Thomas MARTIN, Our Restless Heart: The Augustinian Tradition. Maryknoll: Orbis, 2003. pp. 172. $15.00 pb. ISBN 1-57075-474-8.
Reviewed by Moni MCINTYRE, Duquesne University, PA 15282

Thomas Martin provides an interesting and helpful overview of the Augustinian tradition in this slim volume. Through the use of many impressive sources as well as his own insights, Martin emphasizes the complexity and uniqueness of Augustine of Hippo. One comes away with important historical information and a sense of reverence for this great saint, theologian, and philosopher. This subject is obviously close to the author's heart.

Our Restless Heart is one book in the Traditions of Christian Spirituality Series edited by Philip Sheldrake. "The overall purpose of the series," writes Sheldrake in the Preface to the Series, "is to make selected spiritual traditions available to a contemporary readership. The books seek to provide accurate and balanced historical and thematic treatments of their subjects" (7). Moreover, Thomas Martin makes the Augustinian tradition accessible to the general reader without implying that the Augustinian canon is designed for the general reader. He gives some helpful clues on how to read the works of Augustine, stressing that they be read in context with careful attention paid to their chronology, because "failure to understand Augustine holistically will sometimes haunt the Augustinian tradition" (25).

Beginning with an introduction to the life and times of Augustine, Martin presents the spiritual vision of Augustine in that historical context. His encounters with the Manichaeans as well as Ambrose are depicted as part of a pattern of "unanticipated and transformative grace" (22). The centrality of the nature of the Lord Jesus Christ in Augustine's journey is underscored in his writings and is used to substantiate Martin's claims for Augustine's uniqueness among philosophers and theologians since his own day.

Martin carefully examines the 'Rule' of Augustine and provides ample reasons for its being the "glue of love" for community. The Rule's emphasis on a practical love distinguishes it from other rules that stress asceticism or obedience or some other quality. Augustine's simple call to love embodies his spirituality.

Gliding over nearly seven hundred years of history, Martin next lands in the twelfth century and describes the Augustinian revival. He presents the contributions of various members of the Victorine congregation, especially Richard and Hugh of St. Victor. Through such studies of the writings of famous Augustinians, Martin depicts the complexity of medieval Augustinianism and inspires the reader to read or reread at least some of these lesser noted compositions.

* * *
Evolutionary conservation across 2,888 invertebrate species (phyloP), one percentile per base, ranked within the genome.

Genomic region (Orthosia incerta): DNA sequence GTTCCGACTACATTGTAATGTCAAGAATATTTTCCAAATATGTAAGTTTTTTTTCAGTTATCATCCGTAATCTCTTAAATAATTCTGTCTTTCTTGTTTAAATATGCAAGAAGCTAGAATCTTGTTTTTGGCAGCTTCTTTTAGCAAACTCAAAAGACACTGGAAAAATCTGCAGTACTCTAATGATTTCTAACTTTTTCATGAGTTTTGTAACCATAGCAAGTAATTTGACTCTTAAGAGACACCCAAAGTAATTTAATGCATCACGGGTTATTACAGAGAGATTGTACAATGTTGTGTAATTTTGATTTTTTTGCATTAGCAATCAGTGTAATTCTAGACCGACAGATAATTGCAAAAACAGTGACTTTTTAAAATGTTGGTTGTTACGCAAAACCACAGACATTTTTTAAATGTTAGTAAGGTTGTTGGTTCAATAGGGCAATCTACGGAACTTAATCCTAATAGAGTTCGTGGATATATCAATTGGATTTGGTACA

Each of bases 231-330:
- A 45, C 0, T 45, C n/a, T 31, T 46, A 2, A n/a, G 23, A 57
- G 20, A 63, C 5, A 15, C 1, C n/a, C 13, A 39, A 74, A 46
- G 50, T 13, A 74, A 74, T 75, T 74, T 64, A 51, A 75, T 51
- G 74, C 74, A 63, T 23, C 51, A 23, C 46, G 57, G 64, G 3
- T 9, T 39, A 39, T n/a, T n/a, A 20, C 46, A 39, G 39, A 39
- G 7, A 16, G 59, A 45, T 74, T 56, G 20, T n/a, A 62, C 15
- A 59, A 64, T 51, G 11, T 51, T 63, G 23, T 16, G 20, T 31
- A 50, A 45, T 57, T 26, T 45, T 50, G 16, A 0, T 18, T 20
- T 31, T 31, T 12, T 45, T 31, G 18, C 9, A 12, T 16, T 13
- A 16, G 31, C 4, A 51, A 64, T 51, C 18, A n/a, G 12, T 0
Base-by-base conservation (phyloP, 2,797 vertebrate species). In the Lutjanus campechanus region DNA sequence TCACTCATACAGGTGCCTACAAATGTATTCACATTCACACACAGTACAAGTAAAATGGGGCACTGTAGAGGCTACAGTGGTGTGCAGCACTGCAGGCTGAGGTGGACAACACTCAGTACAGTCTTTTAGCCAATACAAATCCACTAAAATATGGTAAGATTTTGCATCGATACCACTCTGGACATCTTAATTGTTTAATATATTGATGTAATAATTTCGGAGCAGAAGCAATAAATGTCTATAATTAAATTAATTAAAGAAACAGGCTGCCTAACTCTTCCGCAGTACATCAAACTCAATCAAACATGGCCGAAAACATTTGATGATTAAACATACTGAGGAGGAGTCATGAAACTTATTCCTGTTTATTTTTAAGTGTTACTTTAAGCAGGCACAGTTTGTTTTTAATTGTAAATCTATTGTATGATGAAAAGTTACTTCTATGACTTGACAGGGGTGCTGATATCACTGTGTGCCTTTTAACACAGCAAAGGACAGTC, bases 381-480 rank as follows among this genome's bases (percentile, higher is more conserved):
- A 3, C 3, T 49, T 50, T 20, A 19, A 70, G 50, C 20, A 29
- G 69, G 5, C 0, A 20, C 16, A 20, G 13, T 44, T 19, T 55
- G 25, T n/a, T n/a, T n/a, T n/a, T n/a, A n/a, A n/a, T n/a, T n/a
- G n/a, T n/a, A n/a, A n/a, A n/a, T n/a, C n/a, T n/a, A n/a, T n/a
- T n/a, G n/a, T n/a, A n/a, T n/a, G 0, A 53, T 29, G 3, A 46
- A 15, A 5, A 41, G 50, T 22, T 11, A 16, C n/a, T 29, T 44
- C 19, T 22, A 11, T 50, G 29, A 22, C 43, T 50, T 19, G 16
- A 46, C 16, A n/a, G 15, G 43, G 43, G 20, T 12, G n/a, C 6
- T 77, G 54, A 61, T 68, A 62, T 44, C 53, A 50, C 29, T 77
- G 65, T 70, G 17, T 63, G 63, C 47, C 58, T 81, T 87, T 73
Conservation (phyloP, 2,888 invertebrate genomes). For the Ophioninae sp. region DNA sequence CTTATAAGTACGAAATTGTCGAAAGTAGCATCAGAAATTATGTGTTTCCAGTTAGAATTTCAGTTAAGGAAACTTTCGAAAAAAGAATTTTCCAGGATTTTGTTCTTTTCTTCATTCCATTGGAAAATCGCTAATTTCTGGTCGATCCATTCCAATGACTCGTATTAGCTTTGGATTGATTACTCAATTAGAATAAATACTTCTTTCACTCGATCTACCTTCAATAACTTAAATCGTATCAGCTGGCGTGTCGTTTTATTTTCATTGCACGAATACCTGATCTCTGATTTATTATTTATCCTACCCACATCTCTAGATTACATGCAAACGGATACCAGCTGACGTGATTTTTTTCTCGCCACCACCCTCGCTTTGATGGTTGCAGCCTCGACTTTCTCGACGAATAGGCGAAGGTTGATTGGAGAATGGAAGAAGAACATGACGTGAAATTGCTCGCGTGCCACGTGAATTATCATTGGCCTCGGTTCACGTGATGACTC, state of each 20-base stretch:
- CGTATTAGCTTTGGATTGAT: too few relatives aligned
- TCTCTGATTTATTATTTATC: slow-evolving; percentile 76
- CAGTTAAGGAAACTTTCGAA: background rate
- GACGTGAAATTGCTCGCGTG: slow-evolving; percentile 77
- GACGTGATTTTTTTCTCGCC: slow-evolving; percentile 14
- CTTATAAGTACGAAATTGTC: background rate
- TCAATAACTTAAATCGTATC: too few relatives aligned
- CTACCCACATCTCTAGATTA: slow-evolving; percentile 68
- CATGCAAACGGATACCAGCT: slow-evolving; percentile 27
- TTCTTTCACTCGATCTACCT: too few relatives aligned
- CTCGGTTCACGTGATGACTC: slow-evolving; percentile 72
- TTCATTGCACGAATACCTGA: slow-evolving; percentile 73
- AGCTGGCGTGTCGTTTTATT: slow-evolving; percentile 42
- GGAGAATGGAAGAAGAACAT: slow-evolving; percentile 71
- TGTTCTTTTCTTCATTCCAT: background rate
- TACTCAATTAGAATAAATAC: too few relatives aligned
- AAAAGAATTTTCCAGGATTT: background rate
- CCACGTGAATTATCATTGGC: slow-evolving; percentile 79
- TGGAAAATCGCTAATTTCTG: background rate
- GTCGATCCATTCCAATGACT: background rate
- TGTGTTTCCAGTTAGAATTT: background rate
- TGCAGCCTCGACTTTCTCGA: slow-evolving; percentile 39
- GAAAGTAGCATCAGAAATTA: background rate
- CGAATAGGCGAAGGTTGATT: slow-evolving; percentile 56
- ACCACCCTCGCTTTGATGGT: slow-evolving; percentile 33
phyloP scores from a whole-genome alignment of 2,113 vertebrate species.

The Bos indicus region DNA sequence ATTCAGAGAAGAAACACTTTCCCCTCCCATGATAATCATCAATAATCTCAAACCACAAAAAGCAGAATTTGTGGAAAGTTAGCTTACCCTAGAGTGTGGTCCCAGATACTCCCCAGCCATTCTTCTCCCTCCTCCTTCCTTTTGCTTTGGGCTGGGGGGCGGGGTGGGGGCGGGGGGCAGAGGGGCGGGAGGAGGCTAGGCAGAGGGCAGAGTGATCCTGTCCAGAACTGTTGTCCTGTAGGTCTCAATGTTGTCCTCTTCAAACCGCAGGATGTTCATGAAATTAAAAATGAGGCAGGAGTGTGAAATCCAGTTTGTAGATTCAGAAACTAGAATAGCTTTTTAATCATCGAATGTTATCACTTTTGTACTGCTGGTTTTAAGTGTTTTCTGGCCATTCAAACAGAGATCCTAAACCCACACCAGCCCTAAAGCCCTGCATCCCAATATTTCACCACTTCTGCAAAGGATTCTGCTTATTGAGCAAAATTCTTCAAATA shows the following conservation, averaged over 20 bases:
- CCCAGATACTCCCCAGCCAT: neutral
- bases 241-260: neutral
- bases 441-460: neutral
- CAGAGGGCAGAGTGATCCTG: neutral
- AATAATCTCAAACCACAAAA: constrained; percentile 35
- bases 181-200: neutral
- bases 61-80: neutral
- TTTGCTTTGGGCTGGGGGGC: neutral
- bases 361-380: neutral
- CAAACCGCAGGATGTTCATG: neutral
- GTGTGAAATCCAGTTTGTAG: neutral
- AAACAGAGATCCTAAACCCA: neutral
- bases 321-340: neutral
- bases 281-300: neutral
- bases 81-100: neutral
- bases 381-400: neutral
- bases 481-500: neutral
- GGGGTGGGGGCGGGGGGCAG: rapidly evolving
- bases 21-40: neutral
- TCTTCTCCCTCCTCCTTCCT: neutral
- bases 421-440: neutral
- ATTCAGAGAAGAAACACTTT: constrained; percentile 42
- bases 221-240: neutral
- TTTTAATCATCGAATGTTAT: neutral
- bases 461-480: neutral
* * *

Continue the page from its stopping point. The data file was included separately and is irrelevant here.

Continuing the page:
Continuing on his historical journey through the Augustinian tradition, Martin next visits the Hermits of St. Augustine and explores their claim to have been directly founded by Augustine. This fascinating treatment of monks who had convinced themselves that their supposed founder had indeed worn the cowl reveals a misunderstanding of sizable proportions. Even Martin Luther had succumbed to this claim, as the author discloses. We learn more about the life of Luther as well as the profound influence of Augustinian theology throughout the Middle Ages. Martin notes that "Augustine was certainly never quite as the Augustinian Hermits portrayed him" (111). Indeed, it was not until 1969 that "the Augustinian Hermits formally requested papal permission to call themselves simply 'the Augustinians', the 'Order of St. Augustine' (111).

The impact of Augustine's theology and tradition upon Desiderius Erasmus, Martin Luther, John Calvin, and Jerome Seripando is explored in some detail in the chapter on the Reformers. These voices illustrate the various directions that both Catholic and Protestant theologians were willing to go propelled by the influence of Augustine. Finally, Martin considers the impact of Augustinian thought as it permeated and helped to fuel the Jansennist controversy, the thinking of Rene Descartes, and an array of nineteenth and twentieth century philosophers and theologians.

Martin's ambitious venture is successful. He does what he sets out to do in a manner that is faithful both to Augustine and the general reader. At no point does the author minimize the complexity either of Augustine or the Augustinian tradition. In clear sentences, Martin explains the contributions of one of the greatest minds the thinking world has ever known. I recommend this book to those who are looking for an introduction to the life and impact of St. Augustine.

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